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'To put somebody out during a pandemic, that's ridiculous' | Group protests conditions, evictions at complex

Residents said they are upset with evictions and living conditions at a DeKalb County complex.

DEKALB COUNTY, Ga. — A group of residents rallied Wednesday to protest evictions and deplorable living conditions at a south DeKalb County complex.

"It is not properly maintained, it is not efficient, it is not safe, they have found three or more people here dead," said Karen Williams as she pulled onto Flat Shoals Road from the Efficiency Lodge in DeKalb County.

Williams was one of honked her horn in support of the group that was gathered across the street to rally and protest against evictions and living conditions at the complex.

11Alive spoke to Valerie Hurston, whose sister lives at the complex with her six children about the evictions. 

"To put somebody out during a pandemic -- that's ridiculous," said Hurston.

Hurston shared pictures with 11Alive News of what she called "unlivable" conditions at the complex. 

"The plumbing is always stopped up, the sink -- it's just ridiculous," she said, referring to the photos. "There's no carpet on the floor, for the A/C you have to have a bowl for the leak. This place is filthy."

Atlanta Legal Aid attorney John Gainey said a landlord's obligation to make repairs to a property is completely independent of a tenant's ability to pay rent.

"They're subjecting themselves to lawsuits down the road if they don't do that (make repairs) in a timely manner," said Gainey.

While the Coronavirus Aid, Relief, and Economic Security Act -- or CARES Act -- moratorium on tenant evictions has expired, Gainey said another protection for renters is now in place.

Under a CDC order dated September 4, residential evictions for most tenants due to non-payment could be paused until December 31.

"That doesn't mean that rent is not accruing, they'll (renters) have to pay rent for every month they're occupying the premises," Gainey said. "It's just getting pushed back."

Even if an eviction proceeding is already underway, Gainey said that tenants can still protect themselves. 

Renters will need to fill out a Home Renter Declaration form, available from the CDC, and submit it to their landlord and the courts. 

Gainey added that there are technical requirements that tenants must meet in order to be protected.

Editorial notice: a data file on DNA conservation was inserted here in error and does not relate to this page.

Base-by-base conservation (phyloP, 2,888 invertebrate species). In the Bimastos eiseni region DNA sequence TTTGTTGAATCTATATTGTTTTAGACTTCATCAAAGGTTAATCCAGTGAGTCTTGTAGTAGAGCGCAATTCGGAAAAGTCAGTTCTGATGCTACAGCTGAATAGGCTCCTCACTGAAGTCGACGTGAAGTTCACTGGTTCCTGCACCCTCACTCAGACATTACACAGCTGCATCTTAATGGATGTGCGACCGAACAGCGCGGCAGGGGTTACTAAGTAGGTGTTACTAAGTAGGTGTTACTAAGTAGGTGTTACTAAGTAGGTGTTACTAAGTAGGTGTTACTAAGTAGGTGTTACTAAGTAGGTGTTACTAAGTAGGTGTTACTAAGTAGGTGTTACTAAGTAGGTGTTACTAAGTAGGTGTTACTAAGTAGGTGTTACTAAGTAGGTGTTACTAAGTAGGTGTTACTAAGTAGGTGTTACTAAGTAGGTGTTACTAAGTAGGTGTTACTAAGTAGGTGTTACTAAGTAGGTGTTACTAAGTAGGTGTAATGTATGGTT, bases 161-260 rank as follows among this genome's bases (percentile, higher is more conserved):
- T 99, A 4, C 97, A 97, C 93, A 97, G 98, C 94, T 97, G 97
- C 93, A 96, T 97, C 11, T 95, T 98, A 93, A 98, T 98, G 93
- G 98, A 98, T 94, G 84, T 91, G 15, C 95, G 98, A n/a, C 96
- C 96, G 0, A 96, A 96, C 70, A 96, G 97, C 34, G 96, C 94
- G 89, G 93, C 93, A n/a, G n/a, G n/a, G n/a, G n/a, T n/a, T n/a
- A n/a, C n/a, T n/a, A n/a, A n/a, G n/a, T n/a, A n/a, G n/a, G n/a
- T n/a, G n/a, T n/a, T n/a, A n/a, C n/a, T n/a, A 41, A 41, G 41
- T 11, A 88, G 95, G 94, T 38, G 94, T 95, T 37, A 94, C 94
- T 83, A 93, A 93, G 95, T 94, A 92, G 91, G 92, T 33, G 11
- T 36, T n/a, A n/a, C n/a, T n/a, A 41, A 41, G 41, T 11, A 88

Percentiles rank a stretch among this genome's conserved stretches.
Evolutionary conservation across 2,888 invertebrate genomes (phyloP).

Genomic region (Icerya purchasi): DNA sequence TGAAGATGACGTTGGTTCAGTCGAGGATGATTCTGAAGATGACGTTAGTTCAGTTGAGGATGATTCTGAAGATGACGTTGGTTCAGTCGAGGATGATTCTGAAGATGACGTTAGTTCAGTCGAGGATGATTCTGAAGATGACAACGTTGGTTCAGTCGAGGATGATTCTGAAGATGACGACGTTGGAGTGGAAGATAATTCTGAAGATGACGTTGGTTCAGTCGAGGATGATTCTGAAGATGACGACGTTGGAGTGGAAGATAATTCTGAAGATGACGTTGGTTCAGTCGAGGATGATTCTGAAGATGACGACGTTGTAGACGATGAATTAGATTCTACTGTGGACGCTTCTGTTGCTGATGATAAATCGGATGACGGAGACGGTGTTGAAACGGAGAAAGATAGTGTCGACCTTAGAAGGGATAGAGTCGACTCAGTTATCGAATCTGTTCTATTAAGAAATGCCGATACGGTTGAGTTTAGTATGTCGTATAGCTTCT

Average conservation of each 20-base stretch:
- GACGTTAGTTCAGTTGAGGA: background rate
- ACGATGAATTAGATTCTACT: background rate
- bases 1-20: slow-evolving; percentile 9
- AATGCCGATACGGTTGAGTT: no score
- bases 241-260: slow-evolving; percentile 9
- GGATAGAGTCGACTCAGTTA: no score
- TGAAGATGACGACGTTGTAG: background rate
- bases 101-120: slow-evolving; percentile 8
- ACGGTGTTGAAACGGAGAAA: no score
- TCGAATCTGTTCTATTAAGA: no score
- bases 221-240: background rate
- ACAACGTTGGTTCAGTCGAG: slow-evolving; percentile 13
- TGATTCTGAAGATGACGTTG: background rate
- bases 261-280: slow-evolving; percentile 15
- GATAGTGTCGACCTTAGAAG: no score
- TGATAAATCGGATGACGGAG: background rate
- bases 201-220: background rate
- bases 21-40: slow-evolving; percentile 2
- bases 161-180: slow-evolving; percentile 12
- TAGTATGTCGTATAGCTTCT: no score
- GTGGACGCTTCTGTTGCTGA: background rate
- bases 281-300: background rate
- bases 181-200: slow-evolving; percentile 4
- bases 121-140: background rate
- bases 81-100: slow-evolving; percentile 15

According to the CDC, tenants must declare they are:

  • Using best efforts to get government assistance as its available.
  • Earning less than $99,000 for individuals, or $198,000 for couples.
  • Not able to pay rent due to loss of income or extra medical expenses.
  • Using best efforts to make payments toward back rent owed.
  • Would face homelessness or have to move into a residence shared by other people if evicted.

In addition, according to the CDC form, tenants must indicate that they understand that: 

  • They must still pay rent or make a housing payment and comply with other obligations under tenancy, lease agreement or similar contract. Any fees, penalties or interest may still be charged or collected
  • At the end of this temporary halt, on Dec. 31, 2020, the housing provider may require payment in full for all payments not made prior to and during the temporary halt and failure to pay may make the tenant subject to eviction pursuant to state and local laws.

"We are in America, there's no reason for anyone to be homeless -- especially children," said Hurston.

Another man at the rally, Travis White, said he was evicted on Sept. 8. White said he had lived there for a year and a half before his eviction and had also worked in maintenance there. 

"We're not standing by to be illegally evicted, not stand to have our money taken, and not allow people to run a business with black mold crawling through the walls killing people," said White.

White was upset that when he was evicted, law enforcement was on hand to make sure that he left the premises. He said that it all happened quickly.

"They don't give you enough time to get your stuff ready," White said. "Don't get enough time to figure out where you're gonna go."

He was asked about sympathy for the landlords or property owners, who have their own bills to pay. 

White shook his head. 

"No," he said. "They're slumlords."

11Alive News reached out to the owners of the Efficiency Lodge, but so far, we have not received a response.